It is possible, with any one constant solvent composition, to grind the cam contours of the cams 47 and 49 to produce an essentially pulseless flow output at a given pressure level. However, even in that instance, compressibility varies with pressure level, and some regulation of the speed of rotation of the shaft 51 is desirable to negate this effect. When different solvents or different solvent compositions are used, the compressibility can vary widely, and provision for the control of the speed of rotation of the shaft 51 (to minimize pulses in the flow output) becomes even more critical.
FIGS. 3A through 3C graphically illustrate the relationship between piston velocities for the two pistons 39 and 41 and the resulting net flow output from the output pipe 24 at the point of overlap in the flow caused by each of the two pistons. FIG. 3A shows the velocity of the piston 41. FIG. 3B shows the velocity of piston 39, and shows it speeding up at the beginning of its pumping stroke beginning at time t1 after completing its intake stroke (deceleration from the negative velocity of the intake stroke is shown at times before t1, and bottom dead center for piston 39 is shown at time t1).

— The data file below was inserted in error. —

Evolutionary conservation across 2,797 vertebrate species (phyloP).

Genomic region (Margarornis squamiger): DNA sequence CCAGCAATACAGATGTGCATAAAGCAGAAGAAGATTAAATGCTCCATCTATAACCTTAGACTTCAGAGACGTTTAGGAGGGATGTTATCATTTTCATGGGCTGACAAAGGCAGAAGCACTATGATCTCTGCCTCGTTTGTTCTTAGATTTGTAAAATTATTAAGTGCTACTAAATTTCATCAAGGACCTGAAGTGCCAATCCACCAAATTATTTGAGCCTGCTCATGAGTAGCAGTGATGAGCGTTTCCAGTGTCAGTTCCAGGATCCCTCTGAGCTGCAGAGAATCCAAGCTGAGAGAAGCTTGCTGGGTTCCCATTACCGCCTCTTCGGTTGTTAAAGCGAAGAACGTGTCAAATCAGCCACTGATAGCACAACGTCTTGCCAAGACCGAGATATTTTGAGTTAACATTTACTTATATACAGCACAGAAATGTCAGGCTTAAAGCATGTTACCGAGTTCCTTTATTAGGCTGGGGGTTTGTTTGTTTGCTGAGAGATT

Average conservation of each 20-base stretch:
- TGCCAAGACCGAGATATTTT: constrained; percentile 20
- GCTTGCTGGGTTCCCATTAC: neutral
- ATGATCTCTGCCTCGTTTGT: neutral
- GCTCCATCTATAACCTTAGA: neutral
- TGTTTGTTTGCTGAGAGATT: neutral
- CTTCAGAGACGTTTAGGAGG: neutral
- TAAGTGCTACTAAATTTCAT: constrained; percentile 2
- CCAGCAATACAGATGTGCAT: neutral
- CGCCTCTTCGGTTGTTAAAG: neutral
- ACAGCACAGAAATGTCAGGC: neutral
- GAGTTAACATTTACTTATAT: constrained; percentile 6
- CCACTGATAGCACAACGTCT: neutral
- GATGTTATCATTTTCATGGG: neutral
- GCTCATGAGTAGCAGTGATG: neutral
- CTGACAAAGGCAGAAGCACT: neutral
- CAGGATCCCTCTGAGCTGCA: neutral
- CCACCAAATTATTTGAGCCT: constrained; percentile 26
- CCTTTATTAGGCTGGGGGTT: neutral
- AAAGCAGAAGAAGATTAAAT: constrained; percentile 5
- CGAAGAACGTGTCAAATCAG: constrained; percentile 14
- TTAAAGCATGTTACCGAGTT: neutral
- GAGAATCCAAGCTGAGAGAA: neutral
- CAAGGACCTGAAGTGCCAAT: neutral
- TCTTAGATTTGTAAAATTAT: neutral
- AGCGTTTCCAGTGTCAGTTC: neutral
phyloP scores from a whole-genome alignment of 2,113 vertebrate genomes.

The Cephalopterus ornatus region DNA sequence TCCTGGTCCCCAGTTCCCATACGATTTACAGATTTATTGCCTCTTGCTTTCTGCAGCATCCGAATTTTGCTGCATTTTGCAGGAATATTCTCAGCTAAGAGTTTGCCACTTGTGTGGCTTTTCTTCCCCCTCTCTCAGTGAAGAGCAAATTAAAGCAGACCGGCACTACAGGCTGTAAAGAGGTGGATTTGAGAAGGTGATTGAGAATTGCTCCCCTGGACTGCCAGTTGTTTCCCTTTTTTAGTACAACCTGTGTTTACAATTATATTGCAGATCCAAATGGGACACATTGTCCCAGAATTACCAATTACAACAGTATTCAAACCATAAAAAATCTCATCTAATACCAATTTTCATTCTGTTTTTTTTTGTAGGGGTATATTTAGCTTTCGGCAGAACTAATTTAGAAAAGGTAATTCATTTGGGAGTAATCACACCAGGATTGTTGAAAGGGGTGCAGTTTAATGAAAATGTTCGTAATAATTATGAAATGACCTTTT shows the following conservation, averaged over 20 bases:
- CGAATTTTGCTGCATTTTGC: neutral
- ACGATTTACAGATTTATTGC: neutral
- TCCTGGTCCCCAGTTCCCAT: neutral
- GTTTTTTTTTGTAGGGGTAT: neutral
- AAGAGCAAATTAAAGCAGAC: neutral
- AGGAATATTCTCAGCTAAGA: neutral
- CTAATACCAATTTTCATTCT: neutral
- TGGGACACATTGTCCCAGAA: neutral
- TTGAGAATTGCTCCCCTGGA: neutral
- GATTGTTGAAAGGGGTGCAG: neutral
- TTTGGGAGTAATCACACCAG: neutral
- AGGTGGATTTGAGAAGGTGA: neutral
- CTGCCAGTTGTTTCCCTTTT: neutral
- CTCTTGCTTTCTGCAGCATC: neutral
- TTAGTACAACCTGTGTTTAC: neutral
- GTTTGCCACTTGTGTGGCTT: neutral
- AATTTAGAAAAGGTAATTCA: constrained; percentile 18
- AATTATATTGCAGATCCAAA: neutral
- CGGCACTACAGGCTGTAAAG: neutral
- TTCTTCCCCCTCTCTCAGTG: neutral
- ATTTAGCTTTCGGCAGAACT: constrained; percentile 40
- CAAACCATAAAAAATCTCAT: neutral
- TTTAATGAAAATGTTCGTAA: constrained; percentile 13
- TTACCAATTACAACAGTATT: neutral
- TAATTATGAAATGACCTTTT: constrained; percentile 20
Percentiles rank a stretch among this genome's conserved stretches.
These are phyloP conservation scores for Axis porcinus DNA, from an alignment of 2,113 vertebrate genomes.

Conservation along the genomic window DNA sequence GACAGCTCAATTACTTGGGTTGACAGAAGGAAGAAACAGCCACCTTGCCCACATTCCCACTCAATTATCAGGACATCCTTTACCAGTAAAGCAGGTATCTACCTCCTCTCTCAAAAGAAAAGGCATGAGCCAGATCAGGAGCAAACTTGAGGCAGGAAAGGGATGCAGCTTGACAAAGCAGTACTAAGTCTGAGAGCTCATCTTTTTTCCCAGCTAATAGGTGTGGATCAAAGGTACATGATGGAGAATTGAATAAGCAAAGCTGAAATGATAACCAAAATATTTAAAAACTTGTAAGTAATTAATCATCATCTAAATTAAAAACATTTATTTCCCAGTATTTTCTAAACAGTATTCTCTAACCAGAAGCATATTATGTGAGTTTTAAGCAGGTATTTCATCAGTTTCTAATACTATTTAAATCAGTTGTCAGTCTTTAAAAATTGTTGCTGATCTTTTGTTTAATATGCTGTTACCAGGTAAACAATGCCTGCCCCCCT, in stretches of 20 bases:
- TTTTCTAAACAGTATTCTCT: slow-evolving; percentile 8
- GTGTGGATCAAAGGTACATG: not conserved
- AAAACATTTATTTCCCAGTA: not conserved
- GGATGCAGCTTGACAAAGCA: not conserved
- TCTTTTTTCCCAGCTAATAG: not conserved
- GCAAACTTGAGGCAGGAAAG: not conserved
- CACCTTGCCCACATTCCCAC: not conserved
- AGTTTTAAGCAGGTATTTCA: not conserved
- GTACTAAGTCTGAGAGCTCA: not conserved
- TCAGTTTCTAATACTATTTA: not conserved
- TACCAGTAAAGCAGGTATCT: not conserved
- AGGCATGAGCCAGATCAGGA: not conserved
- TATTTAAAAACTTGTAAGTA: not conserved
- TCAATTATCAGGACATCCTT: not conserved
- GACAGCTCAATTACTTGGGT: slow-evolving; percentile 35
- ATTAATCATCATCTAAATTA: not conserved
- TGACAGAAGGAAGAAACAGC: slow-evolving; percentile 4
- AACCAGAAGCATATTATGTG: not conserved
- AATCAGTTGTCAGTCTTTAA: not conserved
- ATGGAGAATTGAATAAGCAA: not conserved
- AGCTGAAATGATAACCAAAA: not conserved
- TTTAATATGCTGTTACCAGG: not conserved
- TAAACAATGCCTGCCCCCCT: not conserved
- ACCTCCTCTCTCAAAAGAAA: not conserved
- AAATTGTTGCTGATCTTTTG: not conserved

The cam contour causing the piston velocity profiles illustrated in FIGS. 3A and 3B causes the flow profile in the overlap region between times t1 and t3 in FIG. 3C if the speed of rotation of the motor shaft 51 is maintained constant.